"AWS": "*"
      "Action": "s3:GetObject",
      "Resource": "arn:aws:s3:::BUCKET_NAME/*"

You can try if your AWS setup and configuration is ok by running

s3_website push --dry-run

It will execute all the commands to build the files from Jekyll and test the permissions to upload them on S3, without actually doing it and cleaning up afterwise.

If everything went ok, you can push your website for real, by removing the --dry-run option.

s3_website push

You can now check on your AWS management console if the files were uploaded and visit the S3 url to see your new shiny pages. The url will be composed by your BUCKET_NAME and the REGION were you created your bucket. More information on the S3 documentation about website endpoints.

Deploy the static website to Heroku with Rack

If for whatever reason you don’t want to deploy your static website to S3 (or not only), you have another option by deploying it to Heroku as a simple Rack application.

This tutorial is not about setting up an Heroku app, more information on how to get started with Heroku can be found in the official documentation.

Start by adding these gems to the Gemfile:

gem 'rack'
gem 'rack-contrib'
gem 'thin'

And run the bundle install command.

We are going to render a 404 page for all the requests that don’t exist. Create a 404.html file in the root directory.

<!DOCTYPE html>
  <meta charset="utf-8">
  <meta http-equiv="X-UA-Compatible" content="IE=edge">
  <title>Your awesome title</title>
  <!-- Custom CSS -->
  <link rel="stylesheet" href="/assets/application-713ae02b40c09a6a380683ba251607be.css">
    <nav class="navbar navbar-inverse navbar-fixed-top" role="navigation">
      <div class="container">
        <div class="navbar-header">
          <a class="navbar-brand" href="/">Example Website</a>
    <div class="container" role="main">
      <h1>404 - Content Not Found</h1>
      <a href="/">Go back home</a>

To run our static website as a Rack application, we need a file to specify the configuration. In this case we are going to use Rack::TryStatic from the rack-contrib gem. It similar to the standard Rack::Static middleware, but it allows us to specify which files should be tried to be loaded for a request: for example a url like /about will try to load an about.html, about/index.html file or render the 404 page.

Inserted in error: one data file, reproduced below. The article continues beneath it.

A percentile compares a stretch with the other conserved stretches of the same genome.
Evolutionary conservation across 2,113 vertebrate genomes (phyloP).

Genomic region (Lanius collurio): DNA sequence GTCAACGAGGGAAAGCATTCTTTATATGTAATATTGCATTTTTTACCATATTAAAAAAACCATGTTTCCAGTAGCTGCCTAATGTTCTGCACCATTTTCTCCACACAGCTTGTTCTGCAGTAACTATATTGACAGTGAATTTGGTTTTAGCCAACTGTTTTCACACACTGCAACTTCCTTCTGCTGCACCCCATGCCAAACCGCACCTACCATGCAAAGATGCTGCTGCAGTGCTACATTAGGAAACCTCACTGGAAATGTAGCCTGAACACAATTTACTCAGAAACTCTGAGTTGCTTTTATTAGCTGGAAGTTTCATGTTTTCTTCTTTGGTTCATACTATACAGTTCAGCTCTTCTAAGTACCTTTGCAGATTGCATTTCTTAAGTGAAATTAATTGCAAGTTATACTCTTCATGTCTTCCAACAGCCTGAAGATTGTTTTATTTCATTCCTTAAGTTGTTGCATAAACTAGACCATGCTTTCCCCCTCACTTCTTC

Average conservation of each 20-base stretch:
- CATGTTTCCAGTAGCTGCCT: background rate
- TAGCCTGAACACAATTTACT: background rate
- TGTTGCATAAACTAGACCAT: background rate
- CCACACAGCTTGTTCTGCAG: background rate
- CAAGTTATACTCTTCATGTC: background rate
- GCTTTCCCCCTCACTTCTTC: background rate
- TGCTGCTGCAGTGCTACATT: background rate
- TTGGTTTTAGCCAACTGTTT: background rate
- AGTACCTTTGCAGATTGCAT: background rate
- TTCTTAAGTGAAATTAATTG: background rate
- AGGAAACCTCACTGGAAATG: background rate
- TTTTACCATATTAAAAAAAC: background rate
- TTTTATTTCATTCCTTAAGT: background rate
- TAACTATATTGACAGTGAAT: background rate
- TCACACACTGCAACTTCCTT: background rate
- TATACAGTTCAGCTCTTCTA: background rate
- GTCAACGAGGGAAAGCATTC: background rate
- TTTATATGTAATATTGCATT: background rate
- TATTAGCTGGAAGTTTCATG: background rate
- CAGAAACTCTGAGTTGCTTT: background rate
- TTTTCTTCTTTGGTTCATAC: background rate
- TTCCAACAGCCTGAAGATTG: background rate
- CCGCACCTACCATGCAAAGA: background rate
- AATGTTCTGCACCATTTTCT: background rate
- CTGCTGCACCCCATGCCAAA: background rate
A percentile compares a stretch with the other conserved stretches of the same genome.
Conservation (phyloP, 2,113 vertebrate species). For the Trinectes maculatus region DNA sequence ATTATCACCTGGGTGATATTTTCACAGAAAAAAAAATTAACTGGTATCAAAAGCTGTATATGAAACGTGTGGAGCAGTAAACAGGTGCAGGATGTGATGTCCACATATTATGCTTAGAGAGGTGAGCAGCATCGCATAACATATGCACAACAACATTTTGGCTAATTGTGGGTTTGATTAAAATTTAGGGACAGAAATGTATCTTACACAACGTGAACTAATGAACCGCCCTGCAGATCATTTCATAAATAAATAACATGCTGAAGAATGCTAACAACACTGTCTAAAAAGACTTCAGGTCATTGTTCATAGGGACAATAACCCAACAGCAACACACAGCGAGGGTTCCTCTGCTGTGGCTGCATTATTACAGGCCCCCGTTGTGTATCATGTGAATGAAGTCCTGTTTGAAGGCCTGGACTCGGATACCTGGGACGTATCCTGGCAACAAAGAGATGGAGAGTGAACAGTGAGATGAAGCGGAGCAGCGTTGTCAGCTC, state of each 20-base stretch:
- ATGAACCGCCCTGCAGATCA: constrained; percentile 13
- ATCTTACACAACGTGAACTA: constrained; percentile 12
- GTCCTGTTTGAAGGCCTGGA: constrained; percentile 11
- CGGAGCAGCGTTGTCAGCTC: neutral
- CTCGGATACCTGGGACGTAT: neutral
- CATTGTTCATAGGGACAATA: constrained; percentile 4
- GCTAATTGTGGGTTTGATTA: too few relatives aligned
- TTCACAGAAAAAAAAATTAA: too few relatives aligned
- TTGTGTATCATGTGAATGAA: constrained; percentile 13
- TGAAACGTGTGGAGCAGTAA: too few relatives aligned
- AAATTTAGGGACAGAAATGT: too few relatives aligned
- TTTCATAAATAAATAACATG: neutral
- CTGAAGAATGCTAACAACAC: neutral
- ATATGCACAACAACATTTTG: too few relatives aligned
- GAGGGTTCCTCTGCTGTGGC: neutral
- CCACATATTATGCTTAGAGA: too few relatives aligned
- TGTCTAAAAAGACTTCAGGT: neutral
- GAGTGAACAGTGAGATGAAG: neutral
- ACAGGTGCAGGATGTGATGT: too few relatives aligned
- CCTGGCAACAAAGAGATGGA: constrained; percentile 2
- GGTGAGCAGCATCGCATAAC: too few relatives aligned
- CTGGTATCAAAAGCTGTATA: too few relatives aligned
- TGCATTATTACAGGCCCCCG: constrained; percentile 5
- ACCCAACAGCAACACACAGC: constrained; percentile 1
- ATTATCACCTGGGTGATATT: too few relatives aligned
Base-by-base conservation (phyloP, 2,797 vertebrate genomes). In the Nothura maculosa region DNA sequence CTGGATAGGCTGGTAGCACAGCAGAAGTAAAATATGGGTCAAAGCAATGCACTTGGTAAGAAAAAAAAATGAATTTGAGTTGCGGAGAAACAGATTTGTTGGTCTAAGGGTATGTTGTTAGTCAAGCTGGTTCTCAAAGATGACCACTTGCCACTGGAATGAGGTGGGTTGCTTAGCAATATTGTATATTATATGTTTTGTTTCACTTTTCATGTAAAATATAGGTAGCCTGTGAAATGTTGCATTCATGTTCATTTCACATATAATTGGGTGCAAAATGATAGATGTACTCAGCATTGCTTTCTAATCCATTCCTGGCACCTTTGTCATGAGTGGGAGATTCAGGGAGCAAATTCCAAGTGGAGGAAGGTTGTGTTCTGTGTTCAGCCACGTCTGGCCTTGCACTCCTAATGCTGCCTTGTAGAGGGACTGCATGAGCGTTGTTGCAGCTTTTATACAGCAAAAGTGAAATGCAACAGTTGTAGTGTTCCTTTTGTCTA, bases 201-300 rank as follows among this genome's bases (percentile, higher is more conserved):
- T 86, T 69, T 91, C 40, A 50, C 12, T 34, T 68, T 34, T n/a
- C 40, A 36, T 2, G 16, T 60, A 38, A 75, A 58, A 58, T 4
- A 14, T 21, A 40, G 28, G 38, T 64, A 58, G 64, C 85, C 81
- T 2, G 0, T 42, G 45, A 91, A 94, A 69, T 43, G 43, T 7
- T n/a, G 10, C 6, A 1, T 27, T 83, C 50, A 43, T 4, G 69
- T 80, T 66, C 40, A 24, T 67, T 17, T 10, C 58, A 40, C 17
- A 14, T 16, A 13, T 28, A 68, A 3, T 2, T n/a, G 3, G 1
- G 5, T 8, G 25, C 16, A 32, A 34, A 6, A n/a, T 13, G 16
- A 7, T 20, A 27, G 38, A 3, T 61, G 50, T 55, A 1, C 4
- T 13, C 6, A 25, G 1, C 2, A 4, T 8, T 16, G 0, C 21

Credits to Matthew Manning for the tutorial on how to deploy a static website to Heroku with Rack::TryStatic.

require 'rack/contrib/try_static'

use Rack::TryStatic,
  urls: %w[/],
  root: '_site',
  try: ['.html', 'index.html', '/index.html'],
  header_rules: [
    [['html'],  { 'Content-Type'  => 'text/html; charset=utf-8' }],
    [['css'],   { 'Content-Type'  => 'text/css' }],
    [['js'],    { 'Content-Type'  => 'text/javascript' }],
    [['png'],   { 'Content-Type'  => 'image/png' }],
    ['/assets', { 'Cache-Control' => 'public, max-age=31536000' }],

run lambda { |env|
  [404, { 'Content-Type' => 'text/html' },'_site/404.html', File::RDONLY)]

Add some new files to the exclude key in your _config.yml file.

# ...
exclude: ['', 'Gemfile', 'Gemfile.lock', 's3_website.yml', 'Rakefile', '', 'Procfile', 'vendor']
# ...

To try if our configuration is working you can either use the rackup command or a server like thin (that we bundled in the Gemfile). With rackup just visit localhost:9292, while thin runs the server by default on localhost:3000, but first remember to build the website with jekyll build.

jekyll build
# visit localhost:9292
thin start
# visit localhost:3000

For the purpouse of this guide, let’s assume that you have already an Heroku account and everything ready to create a new app. First thing we need to create a git repository inside the project directory and create the first commit to be deployed.

First create a simple .gitignore file in which we specify not to commit the _site and .sass-cache directories and the .env file. We will build the files during the deployment with the clever trick of using the assets:precompile rake task to actually build the website with Jekyll.


Then initialize the git repository, add and commit the files.

git init .
git add .
git commit -m 'First commit'

In order to compile our files and not needing to commit them to repository, we are going to use a clever trick. Create a Rakefile in the root directory of the project and add these two tasks:

task default: 'assets:precompile'

namespace :assets do
  desc 'Precompile assets'
  task :precompile do
    sh 'bundle exec jekyll build'

desc 'Remove compiled files'
task :clean do
  sh "rm -rf #{File.dirname(__FILE__)}/_site/*"